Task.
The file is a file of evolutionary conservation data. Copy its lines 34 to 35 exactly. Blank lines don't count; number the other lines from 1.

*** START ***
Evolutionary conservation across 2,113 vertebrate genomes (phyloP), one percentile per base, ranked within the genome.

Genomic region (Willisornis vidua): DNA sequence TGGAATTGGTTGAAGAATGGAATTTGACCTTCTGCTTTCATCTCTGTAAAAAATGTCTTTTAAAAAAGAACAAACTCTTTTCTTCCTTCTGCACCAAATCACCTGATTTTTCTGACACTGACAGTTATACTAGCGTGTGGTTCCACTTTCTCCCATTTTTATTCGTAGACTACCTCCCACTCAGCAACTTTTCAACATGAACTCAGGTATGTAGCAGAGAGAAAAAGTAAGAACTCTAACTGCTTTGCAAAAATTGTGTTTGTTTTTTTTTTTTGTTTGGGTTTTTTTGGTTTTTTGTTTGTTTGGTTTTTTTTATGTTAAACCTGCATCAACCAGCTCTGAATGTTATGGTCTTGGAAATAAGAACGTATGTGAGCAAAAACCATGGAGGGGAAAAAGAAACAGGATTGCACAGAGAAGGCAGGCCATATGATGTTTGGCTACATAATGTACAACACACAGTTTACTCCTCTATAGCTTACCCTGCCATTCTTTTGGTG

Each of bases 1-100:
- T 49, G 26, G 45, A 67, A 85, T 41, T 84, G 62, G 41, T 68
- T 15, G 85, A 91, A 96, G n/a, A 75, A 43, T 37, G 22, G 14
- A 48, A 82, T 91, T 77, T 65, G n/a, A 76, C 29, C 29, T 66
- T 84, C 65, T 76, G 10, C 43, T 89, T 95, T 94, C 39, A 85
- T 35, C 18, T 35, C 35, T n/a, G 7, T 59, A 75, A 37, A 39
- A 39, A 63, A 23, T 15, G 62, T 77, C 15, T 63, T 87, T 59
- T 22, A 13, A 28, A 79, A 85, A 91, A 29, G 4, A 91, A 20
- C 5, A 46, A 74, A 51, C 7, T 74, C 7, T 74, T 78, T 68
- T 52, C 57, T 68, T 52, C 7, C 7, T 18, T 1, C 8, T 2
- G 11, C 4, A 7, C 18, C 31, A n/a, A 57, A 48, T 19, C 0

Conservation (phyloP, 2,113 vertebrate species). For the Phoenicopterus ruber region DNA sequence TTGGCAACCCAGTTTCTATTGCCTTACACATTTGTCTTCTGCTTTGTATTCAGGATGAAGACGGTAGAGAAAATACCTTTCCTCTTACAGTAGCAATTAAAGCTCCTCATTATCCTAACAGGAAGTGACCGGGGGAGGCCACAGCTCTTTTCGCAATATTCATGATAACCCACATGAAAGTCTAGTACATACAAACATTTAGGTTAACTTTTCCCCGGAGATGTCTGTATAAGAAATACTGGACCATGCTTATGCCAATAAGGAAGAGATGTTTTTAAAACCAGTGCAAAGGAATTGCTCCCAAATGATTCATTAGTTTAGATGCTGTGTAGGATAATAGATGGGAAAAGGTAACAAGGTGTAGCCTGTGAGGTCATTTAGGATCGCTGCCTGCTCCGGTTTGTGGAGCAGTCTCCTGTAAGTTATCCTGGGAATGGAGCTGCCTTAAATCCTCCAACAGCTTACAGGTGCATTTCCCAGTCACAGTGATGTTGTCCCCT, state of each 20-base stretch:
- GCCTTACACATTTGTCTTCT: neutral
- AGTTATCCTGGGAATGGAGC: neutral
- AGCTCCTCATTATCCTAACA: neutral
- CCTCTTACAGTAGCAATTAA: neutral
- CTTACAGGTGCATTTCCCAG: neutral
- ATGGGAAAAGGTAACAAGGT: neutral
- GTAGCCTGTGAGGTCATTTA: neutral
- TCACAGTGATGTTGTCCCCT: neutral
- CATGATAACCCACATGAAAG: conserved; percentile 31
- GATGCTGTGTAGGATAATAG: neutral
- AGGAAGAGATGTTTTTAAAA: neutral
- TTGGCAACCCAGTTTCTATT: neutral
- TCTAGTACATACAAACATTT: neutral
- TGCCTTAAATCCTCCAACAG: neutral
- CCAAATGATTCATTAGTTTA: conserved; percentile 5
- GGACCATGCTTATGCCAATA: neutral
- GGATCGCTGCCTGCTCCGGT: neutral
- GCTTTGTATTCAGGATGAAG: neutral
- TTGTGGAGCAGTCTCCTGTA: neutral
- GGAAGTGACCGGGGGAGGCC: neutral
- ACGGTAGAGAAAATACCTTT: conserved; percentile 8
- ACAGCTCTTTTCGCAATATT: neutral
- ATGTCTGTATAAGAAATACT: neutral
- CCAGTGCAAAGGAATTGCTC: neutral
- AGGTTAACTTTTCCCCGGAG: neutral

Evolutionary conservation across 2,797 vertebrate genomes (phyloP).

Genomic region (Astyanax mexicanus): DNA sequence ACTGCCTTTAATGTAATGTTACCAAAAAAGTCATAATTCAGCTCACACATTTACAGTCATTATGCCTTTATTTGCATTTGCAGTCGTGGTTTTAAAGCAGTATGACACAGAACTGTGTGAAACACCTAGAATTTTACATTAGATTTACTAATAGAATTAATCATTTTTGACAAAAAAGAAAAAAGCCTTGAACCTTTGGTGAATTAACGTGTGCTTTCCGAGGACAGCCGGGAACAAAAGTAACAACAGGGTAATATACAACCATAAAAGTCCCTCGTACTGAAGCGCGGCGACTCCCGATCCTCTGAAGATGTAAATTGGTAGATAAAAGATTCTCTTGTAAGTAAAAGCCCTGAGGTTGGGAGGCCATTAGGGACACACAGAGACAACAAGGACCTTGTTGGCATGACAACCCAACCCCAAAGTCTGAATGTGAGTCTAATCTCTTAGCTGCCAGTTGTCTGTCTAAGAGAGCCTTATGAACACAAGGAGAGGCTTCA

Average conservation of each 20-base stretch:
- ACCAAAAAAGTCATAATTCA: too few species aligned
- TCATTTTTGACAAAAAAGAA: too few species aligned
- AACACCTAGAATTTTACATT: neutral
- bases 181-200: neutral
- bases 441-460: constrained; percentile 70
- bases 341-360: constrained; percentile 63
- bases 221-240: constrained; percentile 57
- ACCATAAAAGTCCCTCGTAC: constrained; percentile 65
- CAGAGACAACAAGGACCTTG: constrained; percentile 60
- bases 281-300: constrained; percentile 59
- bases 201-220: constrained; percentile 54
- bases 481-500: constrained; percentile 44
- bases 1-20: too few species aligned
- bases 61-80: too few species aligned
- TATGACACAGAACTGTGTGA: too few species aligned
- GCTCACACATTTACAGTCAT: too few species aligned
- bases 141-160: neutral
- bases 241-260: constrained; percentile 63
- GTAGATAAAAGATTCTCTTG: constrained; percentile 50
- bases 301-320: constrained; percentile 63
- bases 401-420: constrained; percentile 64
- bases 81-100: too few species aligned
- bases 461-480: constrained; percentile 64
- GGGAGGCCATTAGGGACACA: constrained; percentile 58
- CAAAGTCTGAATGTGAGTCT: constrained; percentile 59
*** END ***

- GGAAGTGACCGGGGGAGGCC: neutral
- ACGGTAGAGAAAATACCTTT: conserved; percentile 8